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Say there is a communication system, which can manage sampling frequency up to 4 MHz (given by software). Can the system be able to process signals with maximum frequency more than 2 MHz? Because according to sampling theorem sampling frequency > 2*maximum frequency.

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  • $\begingroup$ You'll have clearer understanding, and an easier time with the units, if you use the term "sampling rate" with units of 2M samples per second. The Hz designation has the implication of an implicit conversion factor of one sample per cycle. $\endgroup$ – Cedron Dawg Jun 30 at 0:11
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Probably no, but... maybe. The classical sampling theorem is often misstated: if a continuous signal is band-limited, it can be recovered exactly (in theory) if the sampling frequency is twice its maximum frequency.

However, there are cases where signals can be recovered above the Nyquist limit, provided that we have more information, because ambiguities may happen in the recovery:

  • finite-time signal cannot be strictly band-limited, but processing can afford a small amount of distorsion,
  • some band-limited signals can be recovered with about twice their bandwidth (and not just twice the max frequency).
  • there are more generic sampling theorems (like: do you sample the derivative of the signal at the same time), but more involved as well.

Generally, the above possibilities are not implemented in traditional hardware or software.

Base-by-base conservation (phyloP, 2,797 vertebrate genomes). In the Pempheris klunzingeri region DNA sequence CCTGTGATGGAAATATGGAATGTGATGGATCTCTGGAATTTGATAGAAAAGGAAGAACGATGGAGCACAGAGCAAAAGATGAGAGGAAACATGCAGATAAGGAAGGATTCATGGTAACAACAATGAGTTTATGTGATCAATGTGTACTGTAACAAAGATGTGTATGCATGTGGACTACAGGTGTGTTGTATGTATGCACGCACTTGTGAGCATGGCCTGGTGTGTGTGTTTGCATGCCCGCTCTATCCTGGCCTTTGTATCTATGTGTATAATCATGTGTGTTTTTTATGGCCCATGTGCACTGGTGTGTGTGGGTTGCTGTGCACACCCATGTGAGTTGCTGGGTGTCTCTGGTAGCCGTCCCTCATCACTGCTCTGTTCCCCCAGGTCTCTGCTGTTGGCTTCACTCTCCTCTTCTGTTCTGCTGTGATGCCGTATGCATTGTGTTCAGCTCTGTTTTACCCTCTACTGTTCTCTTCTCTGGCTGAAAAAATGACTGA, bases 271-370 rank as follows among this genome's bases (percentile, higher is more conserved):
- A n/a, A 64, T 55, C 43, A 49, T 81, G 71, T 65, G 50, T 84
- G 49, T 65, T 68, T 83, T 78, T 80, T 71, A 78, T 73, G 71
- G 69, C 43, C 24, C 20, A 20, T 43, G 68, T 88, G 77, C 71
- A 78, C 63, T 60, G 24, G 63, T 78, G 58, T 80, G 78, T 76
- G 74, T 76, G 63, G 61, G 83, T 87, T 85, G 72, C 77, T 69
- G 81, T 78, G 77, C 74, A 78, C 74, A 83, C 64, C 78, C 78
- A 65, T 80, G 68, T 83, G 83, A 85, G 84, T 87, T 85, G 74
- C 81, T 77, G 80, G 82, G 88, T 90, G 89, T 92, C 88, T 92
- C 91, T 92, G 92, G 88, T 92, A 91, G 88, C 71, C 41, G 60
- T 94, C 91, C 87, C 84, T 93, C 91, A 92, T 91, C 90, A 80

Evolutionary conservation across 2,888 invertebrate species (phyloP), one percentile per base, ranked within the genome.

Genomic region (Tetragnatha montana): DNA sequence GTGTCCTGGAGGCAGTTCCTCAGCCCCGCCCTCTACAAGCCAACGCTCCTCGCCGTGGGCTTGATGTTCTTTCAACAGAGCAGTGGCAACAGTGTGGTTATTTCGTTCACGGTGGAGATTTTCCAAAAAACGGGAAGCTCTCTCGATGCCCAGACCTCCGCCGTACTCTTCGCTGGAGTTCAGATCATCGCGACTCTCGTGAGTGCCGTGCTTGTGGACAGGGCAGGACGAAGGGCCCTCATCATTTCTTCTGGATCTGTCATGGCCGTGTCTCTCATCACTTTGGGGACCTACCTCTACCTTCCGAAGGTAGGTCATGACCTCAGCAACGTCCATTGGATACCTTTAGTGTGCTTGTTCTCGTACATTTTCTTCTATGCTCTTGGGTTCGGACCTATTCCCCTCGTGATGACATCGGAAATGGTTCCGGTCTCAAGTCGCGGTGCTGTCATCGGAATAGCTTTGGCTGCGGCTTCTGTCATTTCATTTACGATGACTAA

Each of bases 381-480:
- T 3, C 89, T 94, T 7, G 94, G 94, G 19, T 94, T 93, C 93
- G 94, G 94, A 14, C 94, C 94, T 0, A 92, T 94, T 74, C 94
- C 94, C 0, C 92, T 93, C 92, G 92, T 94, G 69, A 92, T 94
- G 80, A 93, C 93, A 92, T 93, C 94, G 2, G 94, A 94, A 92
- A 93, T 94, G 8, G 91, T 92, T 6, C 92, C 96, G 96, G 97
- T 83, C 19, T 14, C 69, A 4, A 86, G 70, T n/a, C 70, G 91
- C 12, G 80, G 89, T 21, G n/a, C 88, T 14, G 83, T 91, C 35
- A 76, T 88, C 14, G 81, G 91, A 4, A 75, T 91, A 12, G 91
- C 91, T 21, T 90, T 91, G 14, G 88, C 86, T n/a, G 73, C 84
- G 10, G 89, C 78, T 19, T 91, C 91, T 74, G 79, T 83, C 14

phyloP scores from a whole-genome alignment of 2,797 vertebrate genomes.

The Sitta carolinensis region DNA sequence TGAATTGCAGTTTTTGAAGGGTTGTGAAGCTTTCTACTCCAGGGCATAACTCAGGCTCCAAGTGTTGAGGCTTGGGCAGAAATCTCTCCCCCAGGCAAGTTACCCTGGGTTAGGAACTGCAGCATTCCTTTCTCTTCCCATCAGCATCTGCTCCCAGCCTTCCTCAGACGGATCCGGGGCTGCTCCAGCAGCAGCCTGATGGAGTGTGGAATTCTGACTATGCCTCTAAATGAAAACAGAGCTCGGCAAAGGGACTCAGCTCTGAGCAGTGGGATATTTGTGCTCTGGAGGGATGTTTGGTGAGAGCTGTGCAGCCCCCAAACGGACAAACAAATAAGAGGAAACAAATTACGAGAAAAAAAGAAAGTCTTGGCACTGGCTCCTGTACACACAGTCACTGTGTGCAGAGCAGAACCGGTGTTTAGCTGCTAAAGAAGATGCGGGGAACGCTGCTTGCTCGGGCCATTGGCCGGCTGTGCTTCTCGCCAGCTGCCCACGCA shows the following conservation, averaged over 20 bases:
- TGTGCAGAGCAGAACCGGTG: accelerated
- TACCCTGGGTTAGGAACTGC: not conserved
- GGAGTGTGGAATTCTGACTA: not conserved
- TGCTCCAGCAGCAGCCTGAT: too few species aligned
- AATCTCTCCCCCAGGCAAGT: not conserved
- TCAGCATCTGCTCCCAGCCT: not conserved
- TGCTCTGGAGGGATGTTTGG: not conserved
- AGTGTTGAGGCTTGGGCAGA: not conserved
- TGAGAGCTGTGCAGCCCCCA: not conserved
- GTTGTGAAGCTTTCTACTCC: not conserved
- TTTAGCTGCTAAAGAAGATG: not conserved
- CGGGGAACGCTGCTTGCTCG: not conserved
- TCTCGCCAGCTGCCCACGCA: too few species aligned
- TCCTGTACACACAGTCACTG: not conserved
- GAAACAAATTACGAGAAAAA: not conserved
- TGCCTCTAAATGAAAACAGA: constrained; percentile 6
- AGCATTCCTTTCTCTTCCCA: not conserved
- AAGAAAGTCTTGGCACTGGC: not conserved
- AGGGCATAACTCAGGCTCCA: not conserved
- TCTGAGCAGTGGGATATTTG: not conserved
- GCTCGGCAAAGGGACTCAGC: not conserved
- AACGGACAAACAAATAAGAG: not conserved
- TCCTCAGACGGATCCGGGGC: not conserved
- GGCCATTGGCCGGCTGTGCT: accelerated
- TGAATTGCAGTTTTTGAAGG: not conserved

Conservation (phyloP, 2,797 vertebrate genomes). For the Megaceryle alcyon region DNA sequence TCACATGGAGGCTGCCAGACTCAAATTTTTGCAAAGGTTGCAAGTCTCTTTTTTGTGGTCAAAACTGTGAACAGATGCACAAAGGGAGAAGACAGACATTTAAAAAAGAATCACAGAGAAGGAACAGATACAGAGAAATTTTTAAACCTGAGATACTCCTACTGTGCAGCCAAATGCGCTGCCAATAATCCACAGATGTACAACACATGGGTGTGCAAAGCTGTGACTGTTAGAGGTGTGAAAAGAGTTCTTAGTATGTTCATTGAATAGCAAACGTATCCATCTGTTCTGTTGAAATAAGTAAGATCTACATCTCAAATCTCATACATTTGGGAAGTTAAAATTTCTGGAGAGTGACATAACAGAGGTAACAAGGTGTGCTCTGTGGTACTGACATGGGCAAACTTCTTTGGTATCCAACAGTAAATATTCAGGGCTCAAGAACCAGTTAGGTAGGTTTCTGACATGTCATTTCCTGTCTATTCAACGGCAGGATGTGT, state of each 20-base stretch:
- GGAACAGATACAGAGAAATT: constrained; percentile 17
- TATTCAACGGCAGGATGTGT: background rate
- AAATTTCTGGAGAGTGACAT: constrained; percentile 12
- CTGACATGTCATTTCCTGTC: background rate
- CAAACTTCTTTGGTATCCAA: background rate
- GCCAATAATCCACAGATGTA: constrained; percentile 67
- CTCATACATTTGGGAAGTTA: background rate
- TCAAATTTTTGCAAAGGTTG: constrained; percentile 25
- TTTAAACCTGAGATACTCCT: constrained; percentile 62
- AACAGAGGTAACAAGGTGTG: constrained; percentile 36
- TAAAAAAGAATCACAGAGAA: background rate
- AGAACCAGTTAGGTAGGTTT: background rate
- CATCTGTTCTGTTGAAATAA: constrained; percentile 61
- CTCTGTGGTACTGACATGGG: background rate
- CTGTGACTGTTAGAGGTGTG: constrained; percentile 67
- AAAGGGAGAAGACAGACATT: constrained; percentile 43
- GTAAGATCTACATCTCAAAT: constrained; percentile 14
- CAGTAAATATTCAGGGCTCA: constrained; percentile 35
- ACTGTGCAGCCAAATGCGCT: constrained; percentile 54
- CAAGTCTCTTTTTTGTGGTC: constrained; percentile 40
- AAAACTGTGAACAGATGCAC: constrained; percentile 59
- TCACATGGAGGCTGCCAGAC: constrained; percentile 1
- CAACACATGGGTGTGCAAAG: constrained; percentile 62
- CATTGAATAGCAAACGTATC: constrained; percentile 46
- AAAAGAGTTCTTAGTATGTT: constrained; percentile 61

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Nyquist didn't say that. The Nyquist-Shannon sampling theorem says that the sampling rate asymptotically approaches twice the bandwidth of the signal, more or less no matter where the signal's center frequency is. So you care about the width of the signal, not its maximum frequency.

But where you got the expression wrong in one direction pertaining to bandwidth, you got it wrong in the other pertaining to the sampling frequency. $f_s \ge 2 BW$ is only true when your collection time is infinite. If you want to get your results before the universe dies, then not only is $f_s > 2 BW$, but for some desired do-not-exceed delay $\tau_d$, $f_s > f_{min}$, where $f_{min} = BW + \frac{A}{\tau_d}$.

The $A$ in the expression above is a bit loose, but it's going to be above 1, and it depends on other factors. These factors mostly have to do with how much aliasing you can stand, but they also have to do with how much complexity you can put into your reconstruction filter.

This is why audiophiles want music sampled at 192kHz even though the official upper range of human hearing is 20kHz. While for the most part I don't have patience with people who only want giant speaker cables that have been dipped in liquid nitrogen, they're right about the sampling rate part.

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  • $\begingroup$ You mean $a = \sin 2 \pi t / f$, and if you don't change the rules on me, yes. Because (in part) a continuous sine wave has a bandwidth of zero, which is much less than $2MHz$. With the correct circuitry ahead of the ADC, you could correctly sample at signal at exactly 2MHz, but not with a straight ADC. $\endgroup$ – TimWescott Jun 30 at 3:50
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If you have a pure tone signal that has a frequency higher than the Nyquist frequency, it doesn't "disappear", it looks like it has a different frequency (mirror image around the Nyquist). This is called aliasing. If it happens to be exactly at Nyquist, it could disappear if your sampling happens to hit the zero crossings. The same is true for a tone with a frequency the same as your sampling rate, or 1 1/2, etc. So like the other answers said, with a little extra knowledge about your signal, it may still be possible to accurately interpret your signal. This is for pure tones.

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